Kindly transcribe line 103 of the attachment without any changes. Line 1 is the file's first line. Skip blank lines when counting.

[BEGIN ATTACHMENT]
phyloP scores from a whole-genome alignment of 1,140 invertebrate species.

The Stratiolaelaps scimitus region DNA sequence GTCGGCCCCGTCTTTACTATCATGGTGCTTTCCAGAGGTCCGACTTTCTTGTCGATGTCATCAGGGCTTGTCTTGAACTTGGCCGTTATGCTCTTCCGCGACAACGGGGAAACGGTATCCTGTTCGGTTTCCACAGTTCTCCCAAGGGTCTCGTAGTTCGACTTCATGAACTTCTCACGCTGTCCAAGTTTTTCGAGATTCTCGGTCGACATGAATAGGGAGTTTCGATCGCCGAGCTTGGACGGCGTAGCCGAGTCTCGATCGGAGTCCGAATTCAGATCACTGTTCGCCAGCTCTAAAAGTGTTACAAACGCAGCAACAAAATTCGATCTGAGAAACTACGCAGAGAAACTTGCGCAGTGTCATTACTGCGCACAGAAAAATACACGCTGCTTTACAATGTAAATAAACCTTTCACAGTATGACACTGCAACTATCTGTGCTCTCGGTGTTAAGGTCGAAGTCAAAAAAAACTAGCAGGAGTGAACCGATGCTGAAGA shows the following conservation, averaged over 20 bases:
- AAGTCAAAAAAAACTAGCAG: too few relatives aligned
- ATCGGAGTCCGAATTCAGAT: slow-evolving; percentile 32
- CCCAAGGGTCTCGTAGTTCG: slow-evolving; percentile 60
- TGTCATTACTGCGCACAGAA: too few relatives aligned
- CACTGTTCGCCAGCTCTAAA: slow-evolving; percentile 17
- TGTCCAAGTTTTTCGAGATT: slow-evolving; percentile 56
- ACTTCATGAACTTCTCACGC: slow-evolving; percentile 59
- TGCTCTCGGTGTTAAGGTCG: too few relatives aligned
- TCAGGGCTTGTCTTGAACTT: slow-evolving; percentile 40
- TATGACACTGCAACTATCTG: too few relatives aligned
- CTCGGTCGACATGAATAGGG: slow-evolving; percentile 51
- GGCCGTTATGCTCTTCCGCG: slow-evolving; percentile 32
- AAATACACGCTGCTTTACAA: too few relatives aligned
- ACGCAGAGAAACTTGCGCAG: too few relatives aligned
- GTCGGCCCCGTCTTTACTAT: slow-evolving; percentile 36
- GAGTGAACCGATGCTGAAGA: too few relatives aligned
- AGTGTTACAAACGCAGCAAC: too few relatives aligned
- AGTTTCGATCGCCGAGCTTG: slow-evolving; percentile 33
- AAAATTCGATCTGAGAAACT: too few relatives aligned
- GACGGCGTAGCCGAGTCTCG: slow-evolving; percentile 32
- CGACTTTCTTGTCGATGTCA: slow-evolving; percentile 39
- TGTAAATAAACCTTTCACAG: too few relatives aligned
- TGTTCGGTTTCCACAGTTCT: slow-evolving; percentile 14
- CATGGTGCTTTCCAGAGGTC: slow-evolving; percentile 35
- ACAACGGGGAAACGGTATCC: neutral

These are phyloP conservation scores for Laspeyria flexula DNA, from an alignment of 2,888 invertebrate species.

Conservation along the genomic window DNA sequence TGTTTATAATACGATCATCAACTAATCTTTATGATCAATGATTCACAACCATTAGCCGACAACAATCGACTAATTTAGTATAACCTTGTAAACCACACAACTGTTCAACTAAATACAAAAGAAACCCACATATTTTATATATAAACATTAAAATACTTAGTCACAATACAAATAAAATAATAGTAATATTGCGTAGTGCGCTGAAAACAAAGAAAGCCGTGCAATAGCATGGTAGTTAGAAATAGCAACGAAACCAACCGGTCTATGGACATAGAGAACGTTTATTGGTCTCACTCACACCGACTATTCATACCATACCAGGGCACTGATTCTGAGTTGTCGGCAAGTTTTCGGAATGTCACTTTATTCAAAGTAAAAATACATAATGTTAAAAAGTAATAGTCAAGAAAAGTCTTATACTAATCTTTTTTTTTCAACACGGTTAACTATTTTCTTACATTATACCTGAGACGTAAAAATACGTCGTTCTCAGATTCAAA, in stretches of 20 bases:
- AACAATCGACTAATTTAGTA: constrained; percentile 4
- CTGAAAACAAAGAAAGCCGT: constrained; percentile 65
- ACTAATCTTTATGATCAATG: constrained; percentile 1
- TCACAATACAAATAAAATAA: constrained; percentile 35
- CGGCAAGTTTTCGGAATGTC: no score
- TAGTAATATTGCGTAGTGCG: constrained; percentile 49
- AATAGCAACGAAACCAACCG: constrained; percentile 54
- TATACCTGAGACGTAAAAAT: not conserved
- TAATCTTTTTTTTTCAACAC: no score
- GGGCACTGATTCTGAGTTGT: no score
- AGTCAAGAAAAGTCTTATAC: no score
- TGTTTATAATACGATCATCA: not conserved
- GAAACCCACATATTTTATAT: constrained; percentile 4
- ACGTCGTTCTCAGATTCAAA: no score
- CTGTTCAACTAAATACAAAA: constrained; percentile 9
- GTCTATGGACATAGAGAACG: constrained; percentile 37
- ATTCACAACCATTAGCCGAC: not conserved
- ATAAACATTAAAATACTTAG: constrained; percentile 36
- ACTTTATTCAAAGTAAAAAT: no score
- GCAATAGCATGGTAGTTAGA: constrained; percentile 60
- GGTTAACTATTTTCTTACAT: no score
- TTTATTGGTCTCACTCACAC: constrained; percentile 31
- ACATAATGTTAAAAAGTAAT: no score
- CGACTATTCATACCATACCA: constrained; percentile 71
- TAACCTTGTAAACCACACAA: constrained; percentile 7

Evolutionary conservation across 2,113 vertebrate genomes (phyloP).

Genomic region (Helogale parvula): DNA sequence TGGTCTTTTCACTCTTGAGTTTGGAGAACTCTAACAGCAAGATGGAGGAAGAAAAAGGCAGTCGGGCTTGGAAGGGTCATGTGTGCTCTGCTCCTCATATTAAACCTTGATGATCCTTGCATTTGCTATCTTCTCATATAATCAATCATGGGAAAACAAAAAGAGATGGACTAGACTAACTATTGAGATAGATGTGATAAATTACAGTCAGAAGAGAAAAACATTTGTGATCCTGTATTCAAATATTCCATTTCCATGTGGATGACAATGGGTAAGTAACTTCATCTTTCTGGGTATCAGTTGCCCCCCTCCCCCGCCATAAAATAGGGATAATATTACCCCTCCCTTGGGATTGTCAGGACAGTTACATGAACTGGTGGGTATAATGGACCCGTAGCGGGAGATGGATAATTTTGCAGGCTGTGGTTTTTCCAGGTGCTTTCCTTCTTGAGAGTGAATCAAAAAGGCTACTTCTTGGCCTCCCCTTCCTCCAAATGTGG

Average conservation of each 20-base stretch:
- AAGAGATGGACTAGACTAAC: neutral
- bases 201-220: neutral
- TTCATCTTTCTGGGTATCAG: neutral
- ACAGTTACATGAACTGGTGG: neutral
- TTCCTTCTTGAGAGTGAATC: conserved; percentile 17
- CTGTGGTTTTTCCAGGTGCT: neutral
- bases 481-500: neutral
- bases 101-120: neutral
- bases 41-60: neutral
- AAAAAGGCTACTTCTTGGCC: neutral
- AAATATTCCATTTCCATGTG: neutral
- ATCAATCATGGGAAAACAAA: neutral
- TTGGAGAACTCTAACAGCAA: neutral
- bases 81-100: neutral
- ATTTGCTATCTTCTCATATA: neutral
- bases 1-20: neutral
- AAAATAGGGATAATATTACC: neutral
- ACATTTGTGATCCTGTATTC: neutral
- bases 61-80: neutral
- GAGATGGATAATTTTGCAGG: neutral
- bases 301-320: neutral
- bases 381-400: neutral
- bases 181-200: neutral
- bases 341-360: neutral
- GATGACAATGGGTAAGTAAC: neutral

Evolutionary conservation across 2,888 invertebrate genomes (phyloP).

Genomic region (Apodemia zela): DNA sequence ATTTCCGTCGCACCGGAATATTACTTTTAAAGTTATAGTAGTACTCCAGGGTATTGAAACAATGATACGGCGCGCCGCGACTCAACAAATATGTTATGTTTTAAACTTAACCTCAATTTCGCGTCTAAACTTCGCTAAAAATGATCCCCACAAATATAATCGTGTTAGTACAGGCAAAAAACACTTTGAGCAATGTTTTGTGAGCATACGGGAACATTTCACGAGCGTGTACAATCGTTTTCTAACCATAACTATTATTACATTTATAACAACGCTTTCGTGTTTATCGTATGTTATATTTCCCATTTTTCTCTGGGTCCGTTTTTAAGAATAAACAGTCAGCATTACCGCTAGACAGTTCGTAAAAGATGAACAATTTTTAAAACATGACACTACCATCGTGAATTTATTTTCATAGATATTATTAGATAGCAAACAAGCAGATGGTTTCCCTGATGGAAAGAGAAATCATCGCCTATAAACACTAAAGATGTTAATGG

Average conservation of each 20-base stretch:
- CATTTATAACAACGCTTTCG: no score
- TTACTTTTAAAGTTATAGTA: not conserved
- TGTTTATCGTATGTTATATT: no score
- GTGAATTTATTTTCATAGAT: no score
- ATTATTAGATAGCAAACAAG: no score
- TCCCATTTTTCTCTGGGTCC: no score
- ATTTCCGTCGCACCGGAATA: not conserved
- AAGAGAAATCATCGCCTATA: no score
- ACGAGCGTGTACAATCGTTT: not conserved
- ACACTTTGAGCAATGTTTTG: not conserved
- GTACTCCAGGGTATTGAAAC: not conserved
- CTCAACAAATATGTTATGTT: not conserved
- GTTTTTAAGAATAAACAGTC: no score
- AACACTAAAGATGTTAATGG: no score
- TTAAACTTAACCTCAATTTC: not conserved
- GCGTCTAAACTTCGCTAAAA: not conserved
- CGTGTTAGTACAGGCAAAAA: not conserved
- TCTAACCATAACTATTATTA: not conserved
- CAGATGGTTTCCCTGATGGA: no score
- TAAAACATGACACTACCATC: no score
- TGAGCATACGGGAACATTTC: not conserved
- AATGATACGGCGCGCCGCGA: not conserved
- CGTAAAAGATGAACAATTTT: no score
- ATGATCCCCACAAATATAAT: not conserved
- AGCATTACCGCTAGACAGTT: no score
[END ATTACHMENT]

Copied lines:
- TCTAACCATAACTATTATTA: not conserved